Open-ended questions are focus group staples.  Why did you say that?  Can you elaborate?  How did that make you feel?  Focus group classics, each and every one!  However, for a focus group to be as useful as possible, we need to make sure our participants are engaged and paying attention at all times.  This can be challenging when conducting an hour and a half focus group late in the evening!


Sometimes what we’re testing isn’t all that sexy.  A discussion about natural gas rates isn’t something which holds immediate appeal.  It’s up to us to inject something engaging into the line of questioning to produce the most well-thought responses possible.  We need to get creative!  We LOVE to use notecards and nominate various group members to scribble things down and pin them up on the walls of the room – it gets people involved, and they have fun along the way. 


It’s not all about the questions and creative exercises, a large part of running a successful focus group lies within the choice moderator….


The Moderator


We can’t stress this enough, the moderator is absolutely vital to the success of a focus group.  Moderating is a real talent, if not an actual art form.  Seriously!  You might be thinking, “but a moderator just reads questions from a list, right?”  No, no, no, no.


First of all, a moderator has to build a rapport with each and every respondent.  The moderator needs to know the research goals and strategies like the back of their hand so they can ask impromptu questions.  Not only that, a moderator is there to facilitate a natural conversation which means asking questions in the order they appear in the group and not necessarily in the guide, and also to reinterpret questions on the fly if they’re not yielding the depth of information needed.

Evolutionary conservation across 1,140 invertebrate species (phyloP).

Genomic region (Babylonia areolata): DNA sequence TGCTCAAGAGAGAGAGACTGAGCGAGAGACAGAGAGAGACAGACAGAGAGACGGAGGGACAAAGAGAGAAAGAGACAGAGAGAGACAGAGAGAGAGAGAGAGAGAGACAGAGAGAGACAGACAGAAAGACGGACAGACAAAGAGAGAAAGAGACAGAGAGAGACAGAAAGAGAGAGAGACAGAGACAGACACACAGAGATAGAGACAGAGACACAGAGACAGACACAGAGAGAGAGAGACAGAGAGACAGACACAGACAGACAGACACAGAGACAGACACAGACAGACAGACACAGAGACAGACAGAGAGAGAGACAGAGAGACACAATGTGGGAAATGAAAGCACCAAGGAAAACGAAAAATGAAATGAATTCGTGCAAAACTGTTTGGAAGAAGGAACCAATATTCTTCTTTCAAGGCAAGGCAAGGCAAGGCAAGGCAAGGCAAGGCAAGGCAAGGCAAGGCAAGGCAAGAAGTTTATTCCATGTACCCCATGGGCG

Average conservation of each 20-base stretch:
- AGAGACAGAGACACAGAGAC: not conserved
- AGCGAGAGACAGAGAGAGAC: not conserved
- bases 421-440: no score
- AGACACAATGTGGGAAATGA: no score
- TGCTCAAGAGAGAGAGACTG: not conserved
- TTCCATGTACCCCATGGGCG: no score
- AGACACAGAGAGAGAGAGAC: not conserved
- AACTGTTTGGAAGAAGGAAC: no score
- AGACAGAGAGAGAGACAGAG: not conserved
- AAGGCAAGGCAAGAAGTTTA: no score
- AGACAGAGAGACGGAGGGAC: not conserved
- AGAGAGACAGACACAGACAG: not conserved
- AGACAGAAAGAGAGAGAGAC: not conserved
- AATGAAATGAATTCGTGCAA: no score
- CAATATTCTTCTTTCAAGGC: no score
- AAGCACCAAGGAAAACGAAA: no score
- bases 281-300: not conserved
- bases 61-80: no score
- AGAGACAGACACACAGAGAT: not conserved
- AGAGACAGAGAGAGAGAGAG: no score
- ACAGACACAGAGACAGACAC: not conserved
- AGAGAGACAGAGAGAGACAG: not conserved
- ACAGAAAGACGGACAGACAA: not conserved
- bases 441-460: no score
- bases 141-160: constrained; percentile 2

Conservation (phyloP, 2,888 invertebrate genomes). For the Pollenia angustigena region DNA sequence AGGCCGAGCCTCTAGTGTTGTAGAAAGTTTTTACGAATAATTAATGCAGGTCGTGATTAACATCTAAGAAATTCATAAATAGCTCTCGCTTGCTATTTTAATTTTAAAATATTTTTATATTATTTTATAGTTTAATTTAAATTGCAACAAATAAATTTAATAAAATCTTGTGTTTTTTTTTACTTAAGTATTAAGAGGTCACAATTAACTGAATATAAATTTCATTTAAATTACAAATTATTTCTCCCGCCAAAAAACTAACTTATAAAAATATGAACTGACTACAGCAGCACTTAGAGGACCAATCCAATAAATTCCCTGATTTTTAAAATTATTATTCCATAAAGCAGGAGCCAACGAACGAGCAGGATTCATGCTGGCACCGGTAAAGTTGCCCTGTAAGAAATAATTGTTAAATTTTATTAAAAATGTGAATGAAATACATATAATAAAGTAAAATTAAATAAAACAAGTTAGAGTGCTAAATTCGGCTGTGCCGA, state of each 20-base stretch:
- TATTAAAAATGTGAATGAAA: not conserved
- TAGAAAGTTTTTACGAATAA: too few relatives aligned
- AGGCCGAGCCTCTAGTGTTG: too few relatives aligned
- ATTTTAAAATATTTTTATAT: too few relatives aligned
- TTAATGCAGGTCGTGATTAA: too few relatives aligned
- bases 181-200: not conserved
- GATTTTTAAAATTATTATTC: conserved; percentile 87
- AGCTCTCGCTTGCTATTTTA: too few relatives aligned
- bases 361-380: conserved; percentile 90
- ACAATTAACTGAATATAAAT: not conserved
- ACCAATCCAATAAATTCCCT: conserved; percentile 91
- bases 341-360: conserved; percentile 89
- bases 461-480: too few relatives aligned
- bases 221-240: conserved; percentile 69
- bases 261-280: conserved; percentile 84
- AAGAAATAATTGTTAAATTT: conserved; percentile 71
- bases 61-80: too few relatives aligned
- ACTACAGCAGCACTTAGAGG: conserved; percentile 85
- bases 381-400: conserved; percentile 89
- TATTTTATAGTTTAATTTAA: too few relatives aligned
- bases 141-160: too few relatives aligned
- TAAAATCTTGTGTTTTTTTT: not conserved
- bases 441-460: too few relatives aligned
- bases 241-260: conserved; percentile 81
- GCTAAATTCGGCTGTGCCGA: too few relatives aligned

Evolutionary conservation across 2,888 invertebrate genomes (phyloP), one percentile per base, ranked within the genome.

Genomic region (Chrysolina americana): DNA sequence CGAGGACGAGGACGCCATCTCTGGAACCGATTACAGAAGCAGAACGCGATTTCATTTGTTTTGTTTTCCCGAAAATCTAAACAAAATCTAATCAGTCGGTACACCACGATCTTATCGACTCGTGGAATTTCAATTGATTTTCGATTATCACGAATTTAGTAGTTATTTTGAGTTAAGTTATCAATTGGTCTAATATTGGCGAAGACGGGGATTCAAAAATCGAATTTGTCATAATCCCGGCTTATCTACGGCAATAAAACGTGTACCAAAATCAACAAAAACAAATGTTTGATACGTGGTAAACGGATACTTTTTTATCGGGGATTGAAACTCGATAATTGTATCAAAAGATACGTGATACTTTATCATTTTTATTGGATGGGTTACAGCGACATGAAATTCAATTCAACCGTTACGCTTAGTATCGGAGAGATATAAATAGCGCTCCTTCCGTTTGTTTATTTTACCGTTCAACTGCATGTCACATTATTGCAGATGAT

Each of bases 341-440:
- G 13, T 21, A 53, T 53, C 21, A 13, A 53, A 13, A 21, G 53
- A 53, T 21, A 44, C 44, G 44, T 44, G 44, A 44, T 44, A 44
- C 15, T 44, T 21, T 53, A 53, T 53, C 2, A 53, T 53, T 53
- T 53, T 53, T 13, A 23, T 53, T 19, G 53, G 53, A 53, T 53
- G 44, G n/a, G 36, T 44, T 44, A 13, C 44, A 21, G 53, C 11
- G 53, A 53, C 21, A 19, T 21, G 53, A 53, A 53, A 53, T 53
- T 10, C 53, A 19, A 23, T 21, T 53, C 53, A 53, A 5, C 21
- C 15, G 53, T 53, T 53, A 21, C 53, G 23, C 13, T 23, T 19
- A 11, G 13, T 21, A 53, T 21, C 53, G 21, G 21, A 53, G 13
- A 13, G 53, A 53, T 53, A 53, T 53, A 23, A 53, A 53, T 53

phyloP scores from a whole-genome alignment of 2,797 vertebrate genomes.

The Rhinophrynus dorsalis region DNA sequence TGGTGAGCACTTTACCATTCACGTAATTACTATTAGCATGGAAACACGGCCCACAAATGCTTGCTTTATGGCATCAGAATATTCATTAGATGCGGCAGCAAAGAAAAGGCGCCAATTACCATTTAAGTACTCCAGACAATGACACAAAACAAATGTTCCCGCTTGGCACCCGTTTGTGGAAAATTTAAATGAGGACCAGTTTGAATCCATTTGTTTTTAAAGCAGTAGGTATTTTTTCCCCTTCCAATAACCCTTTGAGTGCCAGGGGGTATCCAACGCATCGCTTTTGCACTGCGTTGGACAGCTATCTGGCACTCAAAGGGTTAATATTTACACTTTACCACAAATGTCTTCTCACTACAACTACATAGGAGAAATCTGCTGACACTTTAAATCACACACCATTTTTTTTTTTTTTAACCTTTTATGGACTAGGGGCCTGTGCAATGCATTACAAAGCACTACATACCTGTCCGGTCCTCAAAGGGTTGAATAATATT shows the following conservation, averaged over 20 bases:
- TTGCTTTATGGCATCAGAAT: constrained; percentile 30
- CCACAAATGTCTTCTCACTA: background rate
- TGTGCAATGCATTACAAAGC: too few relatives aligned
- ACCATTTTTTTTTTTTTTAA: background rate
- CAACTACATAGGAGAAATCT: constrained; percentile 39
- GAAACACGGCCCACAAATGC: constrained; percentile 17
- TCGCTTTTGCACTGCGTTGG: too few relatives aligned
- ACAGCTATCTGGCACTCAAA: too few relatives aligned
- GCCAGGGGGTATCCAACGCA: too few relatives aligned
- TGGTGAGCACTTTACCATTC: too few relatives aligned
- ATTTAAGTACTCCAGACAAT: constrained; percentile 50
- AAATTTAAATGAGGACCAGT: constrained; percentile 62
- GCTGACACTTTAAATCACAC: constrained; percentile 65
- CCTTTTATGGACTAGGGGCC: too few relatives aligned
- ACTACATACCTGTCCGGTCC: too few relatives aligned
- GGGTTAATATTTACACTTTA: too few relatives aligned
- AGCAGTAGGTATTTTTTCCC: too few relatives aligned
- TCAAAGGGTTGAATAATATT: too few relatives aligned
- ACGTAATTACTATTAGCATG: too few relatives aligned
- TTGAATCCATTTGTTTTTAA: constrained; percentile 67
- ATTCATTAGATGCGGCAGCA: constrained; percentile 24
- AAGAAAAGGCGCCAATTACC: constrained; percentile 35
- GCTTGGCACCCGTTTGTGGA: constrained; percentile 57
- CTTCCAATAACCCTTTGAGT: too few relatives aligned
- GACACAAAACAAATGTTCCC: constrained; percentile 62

Oh, then they have to encourage shy people to speak up, gregarious people to tone it down, ask questions being fed to them by the client via text message throughout the group, and keep track of time.  All of this needs to happen simultaneously.  And that’s a freaking hard thing to do. 


The Reporting


We won’t touch too much on the reporting – that’s a whole other bag of worms.  Just know a report is not a transcript.  The whole purpose of the report to is to clearly communicate the findings for the study and how those findings impact the client’s business. 


We’re huge fans of illustrations, infographics and video executive summaries.  We use those things to tell the story efficiently.  Client’s don’t have time to read a novel.


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Hang on!

Since you read this post, you'll probably be interested in our article, The Art of Conversation.  It explains how to use conversation as a research tool - it's powerful stuff.  Of course, the article is free, and features some of our other qualitative how-to's.  We think you'll get a lot out of it.


Download The Art of Conversation



Posted by EvolveKev

Kevin is all about research. Qualitative, quantitative, UX, you name it. When he's not researching, he's to be found laying down beats in his studio and hanging out with his dogs (and girlfriend). Woof.

Topics: How To's, Research, What We Do